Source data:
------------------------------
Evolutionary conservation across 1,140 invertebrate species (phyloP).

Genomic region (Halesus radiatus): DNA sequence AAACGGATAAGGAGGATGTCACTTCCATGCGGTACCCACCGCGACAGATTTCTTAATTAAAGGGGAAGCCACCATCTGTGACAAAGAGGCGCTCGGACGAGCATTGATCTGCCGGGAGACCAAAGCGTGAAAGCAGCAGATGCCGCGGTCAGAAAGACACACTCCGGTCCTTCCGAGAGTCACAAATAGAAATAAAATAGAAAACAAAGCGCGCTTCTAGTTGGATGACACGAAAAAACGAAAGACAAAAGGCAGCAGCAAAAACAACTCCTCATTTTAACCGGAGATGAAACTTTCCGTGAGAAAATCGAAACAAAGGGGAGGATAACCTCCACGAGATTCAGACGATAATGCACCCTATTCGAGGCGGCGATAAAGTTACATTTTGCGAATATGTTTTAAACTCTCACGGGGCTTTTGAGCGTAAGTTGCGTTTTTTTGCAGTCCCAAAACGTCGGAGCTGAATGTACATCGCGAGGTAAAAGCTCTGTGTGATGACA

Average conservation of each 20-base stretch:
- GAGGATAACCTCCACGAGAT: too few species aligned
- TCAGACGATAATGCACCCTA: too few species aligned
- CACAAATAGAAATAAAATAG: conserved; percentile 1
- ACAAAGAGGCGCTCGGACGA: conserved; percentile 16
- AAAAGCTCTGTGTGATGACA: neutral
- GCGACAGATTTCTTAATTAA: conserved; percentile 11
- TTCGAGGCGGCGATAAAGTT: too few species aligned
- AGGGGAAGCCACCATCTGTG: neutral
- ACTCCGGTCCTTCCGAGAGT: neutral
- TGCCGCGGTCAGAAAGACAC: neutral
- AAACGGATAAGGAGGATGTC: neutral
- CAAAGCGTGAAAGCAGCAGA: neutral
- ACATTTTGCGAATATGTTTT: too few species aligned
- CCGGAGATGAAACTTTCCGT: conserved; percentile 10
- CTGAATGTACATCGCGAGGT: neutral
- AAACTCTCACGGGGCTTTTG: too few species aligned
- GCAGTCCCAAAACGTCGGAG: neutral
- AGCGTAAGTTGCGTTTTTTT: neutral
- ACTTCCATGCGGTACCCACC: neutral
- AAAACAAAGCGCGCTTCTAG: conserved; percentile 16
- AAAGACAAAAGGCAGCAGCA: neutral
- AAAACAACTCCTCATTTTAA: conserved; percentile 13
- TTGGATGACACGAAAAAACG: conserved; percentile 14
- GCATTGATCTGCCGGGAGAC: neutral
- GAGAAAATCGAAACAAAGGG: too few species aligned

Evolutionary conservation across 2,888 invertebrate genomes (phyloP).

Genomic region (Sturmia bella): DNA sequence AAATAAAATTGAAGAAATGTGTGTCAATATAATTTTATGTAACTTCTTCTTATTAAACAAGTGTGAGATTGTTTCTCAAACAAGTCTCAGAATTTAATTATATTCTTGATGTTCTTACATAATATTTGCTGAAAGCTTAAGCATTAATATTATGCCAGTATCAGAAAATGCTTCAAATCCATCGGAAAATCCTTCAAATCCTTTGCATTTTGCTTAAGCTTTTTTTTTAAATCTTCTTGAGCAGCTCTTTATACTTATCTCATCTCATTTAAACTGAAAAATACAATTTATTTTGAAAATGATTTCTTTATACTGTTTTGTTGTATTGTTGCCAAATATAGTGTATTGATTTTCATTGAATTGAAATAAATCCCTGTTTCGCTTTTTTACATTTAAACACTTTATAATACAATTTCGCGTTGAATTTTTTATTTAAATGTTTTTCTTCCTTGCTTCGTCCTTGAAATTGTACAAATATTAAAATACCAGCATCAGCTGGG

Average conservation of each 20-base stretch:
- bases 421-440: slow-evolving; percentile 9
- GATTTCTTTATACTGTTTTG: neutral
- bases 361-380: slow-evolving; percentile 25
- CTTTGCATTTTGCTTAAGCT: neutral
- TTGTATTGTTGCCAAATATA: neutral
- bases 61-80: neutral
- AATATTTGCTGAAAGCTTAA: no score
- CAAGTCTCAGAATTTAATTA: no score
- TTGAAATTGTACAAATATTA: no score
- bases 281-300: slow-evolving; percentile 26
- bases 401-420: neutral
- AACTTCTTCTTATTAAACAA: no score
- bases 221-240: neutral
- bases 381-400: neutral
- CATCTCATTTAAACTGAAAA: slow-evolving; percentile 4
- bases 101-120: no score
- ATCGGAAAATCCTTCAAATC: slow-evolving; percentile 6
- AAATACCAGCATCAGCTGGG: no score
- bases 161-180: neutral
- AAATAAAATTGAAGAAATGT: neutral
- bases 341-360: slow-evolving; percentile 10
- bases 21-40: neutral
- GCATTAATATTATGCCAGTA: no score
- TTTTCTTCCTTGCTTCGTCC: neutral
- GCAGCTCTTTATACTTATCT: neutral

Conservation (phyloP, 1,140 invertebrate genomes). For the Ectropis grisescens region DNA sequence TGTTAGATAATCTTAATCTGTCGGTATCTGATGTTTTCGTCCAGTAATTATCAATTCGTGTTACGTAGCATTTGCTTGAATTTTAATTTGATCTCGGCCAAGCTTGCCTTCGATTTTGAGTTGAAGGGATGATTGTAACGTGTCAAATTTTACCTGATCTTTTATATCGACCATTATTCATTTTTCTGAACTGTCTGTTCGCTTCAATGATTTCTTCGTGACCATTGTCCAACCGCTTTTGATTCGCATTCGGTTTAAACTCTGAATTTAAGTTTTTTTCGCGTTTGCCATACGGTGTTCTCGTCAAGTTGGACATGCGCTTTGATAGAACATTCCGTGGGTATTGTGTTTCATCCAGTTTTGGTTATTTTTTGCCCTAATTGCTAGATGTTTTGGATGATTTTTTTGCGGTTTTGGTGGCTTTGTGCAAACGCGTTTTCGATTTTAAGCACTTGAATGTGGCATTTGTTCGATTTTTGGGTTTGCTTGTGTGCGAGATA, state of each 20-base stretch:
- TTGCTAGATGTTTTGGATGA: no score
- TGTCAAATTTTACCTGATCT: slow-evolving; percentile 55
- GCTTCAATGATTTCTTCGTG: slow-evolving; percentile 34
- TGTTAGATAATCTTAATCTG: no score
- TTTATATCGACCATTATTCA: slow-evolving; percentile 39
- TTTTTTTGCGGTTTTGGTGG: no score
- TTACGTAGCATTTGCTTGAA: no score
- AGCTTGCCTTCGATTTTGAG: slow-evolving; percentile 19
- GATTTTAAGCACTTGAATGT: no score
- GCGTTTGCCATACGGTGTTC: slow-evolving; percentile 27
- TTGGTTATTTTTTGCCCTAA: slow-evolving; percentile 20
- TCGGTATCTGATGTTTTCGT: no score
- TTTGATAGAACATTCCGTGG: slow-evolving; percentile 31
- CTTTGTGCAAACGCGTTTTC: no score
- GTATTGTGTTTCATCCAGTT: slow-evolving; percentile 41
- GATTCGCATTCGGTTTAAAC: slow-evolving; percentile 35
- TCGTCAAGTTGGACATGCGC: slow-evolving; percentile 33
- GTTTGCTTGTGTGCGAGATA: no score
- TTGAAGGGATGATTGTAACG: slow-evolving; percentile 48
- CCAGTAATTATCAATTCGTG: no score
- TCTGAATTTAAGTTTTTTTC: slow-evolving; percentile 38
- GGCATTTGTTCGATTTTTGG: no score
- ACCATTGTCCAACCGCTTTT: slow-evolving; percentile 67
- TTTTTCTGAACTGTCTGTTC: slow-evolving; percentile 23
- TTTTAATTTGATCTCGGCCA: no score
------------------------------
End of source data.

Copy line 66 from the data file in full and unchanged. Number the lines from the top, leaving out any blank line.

- GATTTTAAGCACTTGAATGT: no score